ROBERTS: Is there a specific genetic marker that can be tested for if someone chooses that?
PHELPS: There is only in the - what we call the familial type of Alzheimer's, which is very rare, where there - what we say is dominantly inherited, where you actually inherit it from your parents. There you can actually see if the gene is present. The risk factor genes, you can profile people by measuring the - looking at their blood and so forth and the cells in the blood and decide if they have some of the risk factor genes. But they are not predictive necessarily. People can survive very well even if they do inherit some of the risk factor genes. They will almost 100 percent get the disease, however, if they inherit the dominantly inherited type which is the - usually very early onset.
ROBERTS: So suppose someone does receive a diagnosis like this, what is the next step? Is there - are there preventative ways you can slow the progression down?
PHELPS: We don't really know that for sure. There are - the healthy things that people should do in general to avoid heart disease and other kinds of diseases as we age, we hope, will also affect the - to help delay the progression of the disease. There are people who think that more mental exercise and physical exercise will also maybe slow the process down. However, the data for that is inconclusive, suggestive but not proven yet.
ROBERTS: Let's hear from Diane in Mill Valley. Welcome to TALK OF THE NATION, Diane.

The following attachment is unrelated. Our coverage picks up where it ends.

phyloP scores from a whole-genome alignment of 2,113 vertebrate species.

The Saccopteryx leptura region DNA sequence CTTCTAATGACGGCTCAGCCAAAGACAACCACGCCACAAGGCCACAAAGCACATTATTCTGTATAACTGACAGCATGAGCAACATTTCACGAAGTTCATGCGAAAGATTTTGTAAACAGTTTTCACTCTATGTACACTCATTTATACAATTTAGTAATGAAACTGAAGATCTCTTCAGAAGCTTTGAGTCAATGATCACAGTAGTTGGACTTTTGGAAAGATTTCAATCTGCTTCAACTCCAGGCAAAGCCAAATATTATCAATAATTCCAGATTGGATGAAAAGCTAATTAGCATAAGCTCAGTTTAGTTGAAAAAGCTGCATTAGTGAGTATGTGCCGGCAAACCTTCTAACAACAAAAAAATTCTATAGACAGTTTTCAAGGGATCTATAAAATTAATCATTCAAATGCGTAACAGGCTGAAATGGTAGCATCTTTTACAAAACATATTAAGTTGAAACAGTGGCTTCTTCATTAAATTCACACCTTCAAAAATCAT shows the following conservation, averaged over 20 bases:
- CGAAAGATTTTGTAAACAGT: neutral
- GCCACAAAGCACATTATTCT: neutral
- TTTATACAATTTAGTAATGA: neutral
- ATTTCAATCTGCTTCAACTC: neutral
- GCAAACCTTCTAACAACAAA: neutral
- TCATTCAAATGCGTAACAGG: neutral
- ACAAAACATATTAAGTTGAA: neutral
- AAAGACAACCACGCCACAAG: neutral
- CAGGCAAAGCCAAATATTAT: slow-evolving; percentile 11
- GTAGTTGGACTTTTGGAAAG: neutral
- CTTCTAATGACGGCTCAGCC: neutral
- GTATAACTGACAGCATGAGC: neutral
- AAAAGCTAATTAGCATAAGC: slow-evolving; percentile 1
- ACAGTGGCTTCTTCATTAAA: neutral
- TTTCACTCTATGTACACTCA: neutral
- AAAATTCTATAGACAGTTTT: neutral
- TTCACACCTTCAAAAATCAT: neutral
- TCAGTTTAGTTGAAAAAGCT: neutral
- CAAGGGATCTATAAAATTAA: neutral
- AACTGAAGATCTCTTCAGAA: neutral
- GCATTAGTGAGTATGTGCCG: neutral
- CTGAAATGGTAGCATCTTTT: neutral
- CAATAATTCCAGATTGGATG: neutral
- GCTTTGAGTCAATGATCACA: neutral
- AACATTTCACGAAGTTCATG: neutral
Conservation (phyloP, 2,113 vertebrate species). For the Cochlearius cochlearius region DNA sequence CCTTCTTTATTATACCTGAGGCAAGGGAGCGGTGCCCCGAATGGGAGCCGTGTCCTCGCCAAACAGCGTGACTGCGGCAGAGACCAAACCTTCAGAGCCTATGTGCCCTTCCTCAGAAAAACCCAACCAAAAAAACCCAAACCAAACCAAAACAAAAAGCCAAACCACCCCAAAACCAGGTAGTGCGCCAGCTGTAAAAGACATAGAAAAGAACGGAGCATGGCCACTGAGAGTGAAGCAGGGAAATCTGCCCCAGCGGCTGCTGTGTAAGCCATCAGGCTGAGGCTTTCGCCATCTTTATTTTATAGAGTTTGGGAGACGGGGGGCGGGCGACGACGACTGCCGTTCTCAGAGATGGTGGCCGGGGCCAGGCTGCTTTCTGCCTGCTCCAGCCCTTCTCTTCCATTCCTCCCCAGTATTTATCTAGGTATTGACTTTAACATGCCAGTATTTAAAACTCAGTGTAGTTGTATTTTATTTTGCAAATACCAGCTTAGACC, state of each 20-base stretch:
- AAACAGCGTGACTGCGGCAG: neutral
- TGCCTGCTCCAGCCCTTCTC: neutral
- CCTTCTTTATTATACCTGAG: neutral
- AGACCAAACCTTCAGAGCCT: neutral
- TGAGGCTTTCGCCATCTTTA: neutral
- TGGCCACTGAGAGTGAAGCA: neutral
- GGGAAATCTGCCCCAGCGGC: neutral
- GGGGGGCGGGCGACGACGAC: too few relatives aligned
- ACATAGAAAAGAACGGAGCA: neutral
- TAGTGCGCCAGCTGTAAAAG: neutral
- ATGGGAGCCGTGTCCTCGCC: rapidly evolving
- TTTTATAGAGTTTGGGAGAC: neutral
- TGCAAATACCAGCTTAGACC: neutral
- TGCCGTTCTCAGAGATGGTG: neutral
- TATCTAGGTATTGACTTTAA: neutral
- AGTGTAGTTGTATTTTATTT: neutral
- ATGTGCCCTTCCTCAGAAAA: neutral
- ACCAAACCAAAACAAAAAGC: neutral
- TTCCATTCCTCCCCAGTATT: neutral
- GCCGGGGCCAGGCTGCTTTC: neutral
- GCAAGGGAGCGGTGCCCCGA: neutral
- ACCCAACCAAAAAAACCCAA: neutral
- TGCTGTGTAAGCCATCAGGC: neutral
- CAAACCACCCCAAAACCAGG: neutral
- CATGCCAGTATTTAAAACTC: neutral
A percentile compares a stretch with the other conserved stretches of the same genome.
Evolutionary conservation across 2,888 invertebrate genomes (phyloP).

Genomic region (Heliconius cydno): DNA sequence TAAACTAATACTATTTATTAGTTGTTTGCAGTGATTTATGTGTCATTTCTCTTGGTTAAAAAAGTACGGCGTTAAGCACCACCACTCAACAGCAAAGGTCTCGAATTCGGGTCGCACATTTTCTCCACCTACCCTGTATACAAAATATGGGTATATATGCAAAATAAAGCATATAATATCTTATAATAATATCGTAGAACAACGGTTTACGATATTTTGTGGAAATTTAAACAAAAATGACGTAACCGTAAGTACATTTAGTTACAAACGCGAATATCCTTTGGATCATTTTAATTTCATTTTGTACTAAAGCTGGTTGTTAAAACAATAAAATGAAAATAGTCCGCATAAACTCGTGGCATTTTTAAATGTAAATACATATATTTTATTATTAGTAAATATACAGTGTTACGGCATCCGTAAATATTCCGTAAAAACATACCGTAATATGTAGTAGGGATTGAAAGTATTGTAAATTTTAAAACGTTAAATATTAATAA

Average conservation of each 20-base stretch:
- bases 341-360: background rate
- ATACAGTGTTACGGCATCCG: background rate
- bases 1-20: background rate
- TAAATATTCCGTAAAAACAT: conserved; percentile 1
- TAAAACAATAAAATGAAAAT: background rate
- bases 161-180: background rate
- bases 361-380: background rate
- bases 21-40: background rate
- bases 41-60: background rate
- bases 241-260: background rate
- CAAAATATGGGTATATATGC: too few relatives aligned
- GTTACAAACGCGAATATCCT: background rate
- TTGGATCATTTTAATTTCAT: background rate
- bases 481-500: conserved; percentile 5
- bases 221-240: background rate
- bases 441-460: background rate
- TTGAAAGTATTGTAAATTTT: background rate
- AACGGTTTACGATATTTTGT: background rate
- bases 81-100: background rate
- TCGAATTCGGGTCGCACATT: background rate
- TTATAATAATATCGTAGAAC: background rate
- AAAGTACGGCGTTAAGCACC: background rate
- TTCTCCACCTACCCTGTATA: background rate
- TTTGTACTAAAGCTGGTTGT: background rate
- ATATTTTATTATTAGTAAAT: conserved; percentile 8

DIANE: Hi. Thank you. My question is a little bit reiterating an earlier question you asked. But it's about the difference between - you mentioned that you want to observe changes in your memory and that sort of thing to see if you might be developing early dementia. But, you know, my understanding is that as you age, 60 on up, there might be some changes simply because of, quote, unquote, "aging," not because of disease. And I mean, is there any way to know? I'm 59. You know, the difference between maybe taking a little longer to remember things than you used to, like that movie you saw, et cetera. Is there any - you know, these are things we worry about at my age. So, are there - is there any way to get some guidelines, the difference between aging, a little bit of memory loss and possible disease onset?
PHELPS: Yes, that's - we get that question quite a bit because people are worried. We call these the walking well, the worried well. If this is a pattern that seems to be getting worse, you know, of forgetfulness, there is some evidence that you do slow down a bit with aging. However, if it's - for example, so you lost your keys and you finally find them and then you don't do it again for a while, then that's nothing to worry about. What would be very worrisome is if you forgot what they were for, if you didn't know how to use the keys once you did find them or you're confused about where you keep them, like if you stick them in the freezer or someplace unusual, which Alzheimer's patients often do.
So it's a matter of degree. And there is a slowing down of the memory process with aging, but it's not severe. And usually, when people are reminded, they remember immediately what they thought they had forgotten.
ROBERTS: You're listening to TALK OF THE NATION from NPR News. Now on the line is Tara(ph) in Rochester. Tara, welcome to TALK OF THE NATION.
TARA: Hi. I work for the Rochester Chapter of the Alzheimer's Association. And I just wanted to mention that what we're using now for terminology is younger-onset dementia due to the fact that many of our families get confused by early-stage dementia and early-onset dementia. So we found that that has been helpful for them to use that, the younger onset. And we provide many different programs and services for people with younger-onset dementia to keep them socially engaged and to decrease their isolation, and a lot of different things that are available to them.